Virtual reality (VR) is a three-dimensional, computer generated environment which can be accessed using a virtual reality headset, allowing individuals to immerse themselves in this virtual world. Augmented reality (AR) systems layer virtual information over a live camera feed into a headset, or through a smartphone or tablet device. The ever-increasing pace of innovation and subsequent reduction in cost of technologies has opened up the possibility to use VR and AR applications in mainstream clinical practice and education.
Whilst VR still requires expensive equipment and has high development costs (albeit delivering a more fully immersive experience) the introduction of software development kits for smartphones and tablets has made AR a more attractive and affordable proposition in the short term.
VR / AR simulators could improve the learning curve for trainee surgeons whilst reducing patients’ exposure to potential trauma / risk. They aid the visualisation of complex anatomy and can simulate complications to help train the surgeon for most eventualities. In terms of assisting surgical procedures, they have the potential to increase speed and accuracy . This is further improved by the advent of haptic technology, which focuses on touch / pressure feedback sensation. One example is a stylus that is able to mimic a syringe / scalpel and allow the trainee to gain an understanding of how it feels to cut through different tissue .
The Royal College of Surgeons of England is planning to explore the Microsoft HoloLens, which is a mixed reality headset showing hovering 3D holograms. The aim is to use this technology to allow trainees to learn surgical procedures, along with anatomy revision, replacing cadaver-based training as the main current method of learning anatomy .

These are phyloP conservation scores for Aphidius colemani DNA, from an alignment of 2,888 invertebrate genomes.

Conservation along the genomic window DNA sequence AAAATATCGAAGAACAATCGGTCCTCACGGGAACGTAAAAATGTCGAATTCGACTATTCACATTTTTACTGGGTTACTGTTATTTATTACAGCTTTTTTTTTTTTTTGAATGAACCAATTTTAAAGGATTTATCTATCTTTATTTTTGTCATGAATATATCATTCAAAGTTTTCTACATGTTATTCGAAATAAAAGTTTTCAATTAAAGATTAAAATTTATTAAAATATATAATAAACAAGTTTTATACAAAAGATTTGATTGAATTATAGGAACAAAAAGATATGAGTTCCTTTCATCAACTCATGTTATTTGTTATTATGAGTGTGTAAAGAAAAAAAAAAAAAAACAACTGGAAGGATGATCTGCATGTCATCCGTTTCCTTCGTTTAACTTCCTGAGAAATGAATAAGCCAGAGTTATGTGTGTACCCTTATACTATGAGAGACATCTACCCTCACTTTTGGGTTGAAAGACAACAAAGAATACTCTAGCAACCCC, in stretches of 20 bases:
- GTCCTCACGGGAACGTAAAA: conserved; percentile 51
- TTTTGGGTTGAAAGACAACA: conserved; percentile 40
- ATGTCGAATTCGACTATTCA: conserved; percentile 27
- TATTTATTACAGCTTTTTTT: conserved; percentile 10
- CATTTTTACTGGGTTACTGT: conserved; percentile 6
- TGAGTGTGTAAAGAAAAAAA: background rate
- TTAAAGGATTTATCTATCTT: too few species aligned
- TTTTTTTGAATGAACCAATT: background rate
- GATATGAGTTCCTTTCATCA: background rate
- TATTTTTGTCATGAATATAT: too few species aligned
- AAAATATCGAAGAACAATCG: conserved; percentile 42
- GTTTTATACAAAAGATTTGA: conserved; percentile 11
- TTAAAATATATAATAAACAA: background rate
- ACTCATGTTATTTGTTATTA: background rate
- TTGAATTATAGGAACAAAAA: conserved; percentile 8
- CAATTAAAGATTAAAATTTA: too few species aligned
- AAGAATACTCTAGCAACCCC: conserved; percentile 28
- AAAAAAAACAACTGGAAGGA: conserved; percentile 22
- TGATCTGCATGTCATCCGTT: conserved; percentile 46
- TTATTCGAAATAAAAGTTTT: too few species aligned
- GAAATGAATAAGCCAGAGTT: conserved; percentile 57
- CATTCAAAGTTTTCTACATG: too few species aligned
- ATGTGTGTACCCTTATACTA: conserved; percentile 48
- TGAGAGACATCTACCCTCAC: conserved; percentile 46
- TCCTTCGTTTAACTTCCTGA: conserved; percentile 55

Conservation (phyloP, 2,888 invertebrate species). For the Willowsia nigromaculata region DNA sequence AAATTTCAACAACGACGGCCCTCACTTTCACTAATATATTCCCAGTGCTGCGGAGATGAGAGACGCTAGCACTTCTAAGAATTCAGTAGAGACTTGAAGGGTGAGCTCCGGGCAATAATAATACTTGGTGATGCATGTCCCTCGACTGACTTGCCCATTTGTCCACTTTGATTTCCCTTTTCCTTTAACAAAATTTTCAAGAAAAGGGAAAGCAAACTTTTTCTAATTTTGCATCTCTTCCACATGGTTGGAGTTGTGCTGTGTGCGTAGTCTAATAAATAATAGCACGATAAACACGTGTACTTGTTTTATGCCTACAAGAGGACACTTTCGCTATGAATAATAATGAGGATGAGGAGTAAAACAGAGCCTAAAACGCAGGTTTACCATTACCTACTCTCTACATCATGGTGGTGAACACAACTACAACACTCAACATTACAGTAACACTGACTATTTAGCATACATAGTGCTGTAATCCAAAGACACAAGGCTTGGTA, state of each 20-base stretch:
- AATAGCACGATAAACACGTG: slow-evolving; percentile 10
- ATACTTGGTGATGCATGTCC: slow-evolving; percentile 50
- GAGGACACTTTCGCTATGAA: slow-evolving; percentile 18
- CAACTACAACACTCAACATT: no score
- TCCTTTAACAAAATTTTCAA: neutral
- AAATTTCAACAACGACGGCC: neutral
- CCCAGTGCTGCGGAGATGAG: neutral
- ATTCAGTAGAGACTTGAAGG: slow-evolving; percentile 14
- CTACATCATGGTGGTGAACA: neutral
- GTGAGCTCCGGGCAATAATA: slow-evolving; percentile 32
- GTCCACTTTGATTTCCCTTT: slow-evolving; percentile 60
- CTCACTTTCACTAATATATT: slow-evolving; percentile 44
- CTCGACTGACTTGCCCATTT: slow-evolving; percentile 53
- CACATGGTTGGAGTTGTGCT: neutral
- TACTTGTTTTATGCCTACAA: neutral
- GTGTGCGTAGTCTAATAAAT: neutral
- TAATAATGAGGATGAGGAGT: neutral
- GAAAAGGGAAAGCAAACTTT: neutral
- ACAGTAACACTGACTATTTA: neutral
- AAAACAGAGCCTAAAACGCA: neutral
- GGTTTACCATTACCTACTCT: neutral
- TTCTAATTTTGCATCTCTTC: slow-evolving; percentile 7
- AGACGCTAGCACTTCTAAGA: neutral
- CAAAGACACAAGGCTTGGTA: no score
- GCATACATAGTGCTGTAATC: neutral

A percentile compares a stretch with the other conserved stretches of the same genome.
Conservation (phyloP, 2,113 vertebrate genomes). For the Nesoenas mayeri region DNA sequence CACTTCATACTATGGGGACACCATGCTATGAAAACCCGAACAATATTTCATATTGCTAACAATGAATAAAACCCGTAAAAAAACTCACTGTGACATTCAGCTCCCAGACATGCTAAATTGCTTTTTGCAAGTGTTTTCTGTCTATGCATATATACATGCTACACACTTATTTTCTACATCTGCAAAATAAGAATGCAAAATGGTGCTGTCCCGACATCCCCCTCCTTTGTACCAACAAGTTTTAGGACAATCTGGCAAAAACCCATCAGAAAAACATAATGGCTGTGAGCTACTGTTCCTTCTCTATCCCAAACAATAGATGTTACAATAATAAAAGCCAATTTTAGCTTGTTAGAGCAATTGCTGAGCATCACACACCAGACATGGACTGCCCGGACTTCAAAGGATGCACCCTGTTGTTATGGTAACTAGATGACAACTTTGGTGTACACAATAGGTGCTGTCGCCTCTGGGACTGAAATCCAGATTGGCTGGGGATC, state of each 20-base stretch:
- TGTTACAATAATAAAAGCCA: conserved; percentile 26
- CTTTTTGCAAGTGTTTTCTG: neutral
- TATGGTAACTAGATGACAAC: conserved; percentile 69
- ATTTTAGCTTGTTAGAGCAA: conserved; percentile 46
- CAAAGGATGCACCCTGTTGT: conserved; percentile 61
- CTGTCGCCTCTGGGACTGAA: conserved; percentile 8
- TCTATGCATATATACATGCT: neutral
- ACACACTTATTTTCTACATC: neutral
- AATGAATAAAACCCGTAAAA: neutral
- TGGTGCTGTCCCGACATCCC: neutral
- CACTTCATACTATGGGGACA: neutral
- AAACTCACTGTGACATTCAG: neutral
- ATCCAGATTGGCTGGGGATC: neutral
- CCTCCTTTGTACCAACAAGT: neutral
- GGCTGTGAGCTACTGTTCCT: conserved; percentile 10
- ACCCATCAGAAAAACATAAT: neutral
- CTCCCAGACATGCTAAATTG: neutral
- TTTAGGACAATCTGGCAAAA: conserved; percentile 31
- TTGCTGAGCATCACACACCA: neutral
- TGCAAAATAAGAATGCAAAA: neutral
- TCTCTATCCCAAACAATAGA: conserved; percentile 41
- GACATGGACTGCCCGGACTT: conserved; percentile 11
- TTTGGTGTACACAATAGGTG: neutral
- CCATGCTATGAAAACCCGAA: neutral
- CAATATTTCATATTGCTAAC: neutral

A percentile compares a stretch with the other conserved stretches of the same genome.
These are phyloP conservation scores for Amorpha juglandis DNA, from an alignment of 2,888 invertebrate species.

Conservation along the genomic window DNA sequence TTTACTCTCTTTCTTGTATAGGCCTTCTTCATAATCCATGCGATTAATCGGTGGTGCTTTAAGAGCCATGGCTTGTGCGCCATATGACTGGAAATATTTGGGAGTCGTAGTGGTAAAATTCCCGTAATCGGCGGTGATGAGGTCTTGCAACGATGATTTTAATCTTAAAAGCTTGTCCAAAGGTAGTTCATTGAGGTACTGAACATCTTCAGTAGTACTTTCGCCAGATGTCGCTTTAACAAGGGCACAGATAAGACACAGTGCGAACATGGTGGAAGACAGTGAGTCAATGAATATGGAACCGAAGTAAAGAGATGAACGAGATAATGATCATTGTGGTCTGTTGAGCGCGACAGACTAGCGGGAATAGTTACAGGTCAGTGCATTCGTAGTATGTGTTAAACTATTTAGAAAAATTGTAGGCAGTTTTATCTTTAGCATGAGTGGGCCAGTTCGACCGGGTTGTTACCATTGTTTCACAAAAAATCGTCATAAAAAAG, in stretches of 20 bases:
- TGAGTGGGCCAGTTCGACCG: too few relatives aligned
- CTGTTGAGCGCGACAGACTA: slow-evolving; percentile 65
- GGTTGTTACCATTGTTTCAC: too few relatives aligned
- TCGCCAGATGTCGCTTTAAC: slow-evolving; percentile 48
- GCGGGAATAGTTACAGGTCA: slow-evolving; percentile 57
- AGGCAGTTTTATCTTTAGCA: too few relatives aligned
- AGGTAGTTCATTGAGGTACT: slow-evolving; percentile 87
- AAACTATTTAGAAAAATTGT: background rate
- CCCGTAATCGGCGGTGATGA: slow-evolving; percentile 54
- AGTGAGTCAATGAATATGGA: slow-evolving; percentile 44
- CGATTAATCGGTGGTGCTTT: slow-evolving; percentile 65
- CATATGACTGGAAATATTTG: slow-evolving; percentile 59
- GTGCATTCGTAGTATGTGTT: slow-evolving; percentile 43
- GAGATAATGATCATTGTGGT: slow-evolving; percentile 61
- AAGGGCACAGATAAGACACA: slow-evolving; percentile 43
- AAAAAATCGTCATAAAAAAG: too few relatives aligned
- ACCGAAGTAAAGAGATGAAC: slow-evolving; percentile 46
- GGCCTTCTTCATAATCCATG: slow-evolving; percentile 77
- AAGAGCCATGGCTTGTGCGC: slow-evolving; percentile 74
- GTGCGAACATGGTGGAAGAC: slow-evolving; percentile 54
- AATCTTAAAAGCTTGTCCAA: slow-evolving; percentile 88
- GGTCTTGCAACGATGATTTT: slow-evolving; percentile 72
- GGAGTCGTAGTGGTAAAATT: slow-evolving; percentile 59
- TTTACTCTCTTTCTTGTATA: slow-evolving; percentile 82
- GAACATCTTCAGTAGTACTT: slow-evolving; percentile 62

At present, the USA is ahead of Europe in terms of incorporating VR / AR into medical education and surgical practice, with universities such as Case Western planning to replace their cadaveric labs in favour of VR training for medical students . University College London is beginning to use AR to provide close encounters with surgical practice for medical students, who can watch operations in real time via an iPad rather than crowding around the operating table .
A London start-up company called Proximie  has developed AR software to provide remote consultation to doctors around the world and to democratise access to surgery. Proximie works by overlaying images of the surgeon’s hand onto a video of the patient, to guide doctors through surgery in real time. They have recently been in the headlines when a doctor in Beirut led surgeons in Gaza through reconstructive surgery .
In 2015, Professor Shafi Ahmed, a colorectal surgeon in London, performed the world’s first VR operation. This was streamed live to 55,000 people around the world using VR headsets . He has created a company and you can look at the potential future including a VR theatre environment on Medical Realities, available on Gear VR, Oculus, iOS and Android (Google Daydream) .
The Royal College of Surgeons of Ireland and Immersive VR Education Ltd has made a VR environment to educate medical students professionals . The environment is an emergency department resus room which can be viewed on Samsung Gear VR. It tests your skills at recognising pathology in a similar way to most OSCE / moulage stations but with a set of multiple choice questions which narrow the options. At present, there is only one trauma scenario, but virtual wards and theatres are planned as part of a virtual hospital learning environment.
Currently, virtual reality technology is routinely used in laparoscopic and robotic surgical training. In 2004, Grantcharov et al.  showed that trainee surgeons who received VR simulator training demonstrated superior speed, significantly greater improvement in error and economy of movement. Since then, VR technology has improved and multiple robotic surgical simulators have been developed and validated . With further development such simulators may be used for revalidation purposes, practising advanced surgery on patients with their exact anatomy variations or disease and as a warm-up tool prior to surgery.
The potential for this technology has no boundaries and is set to make massive changes in the way we learn and practise medicine in the future. From medical education, to crowdsourcing knowledge, to improving patients’ awareness and understanding of their disease and treatment, we have countless ways to incorporate this technology in our daily lives.
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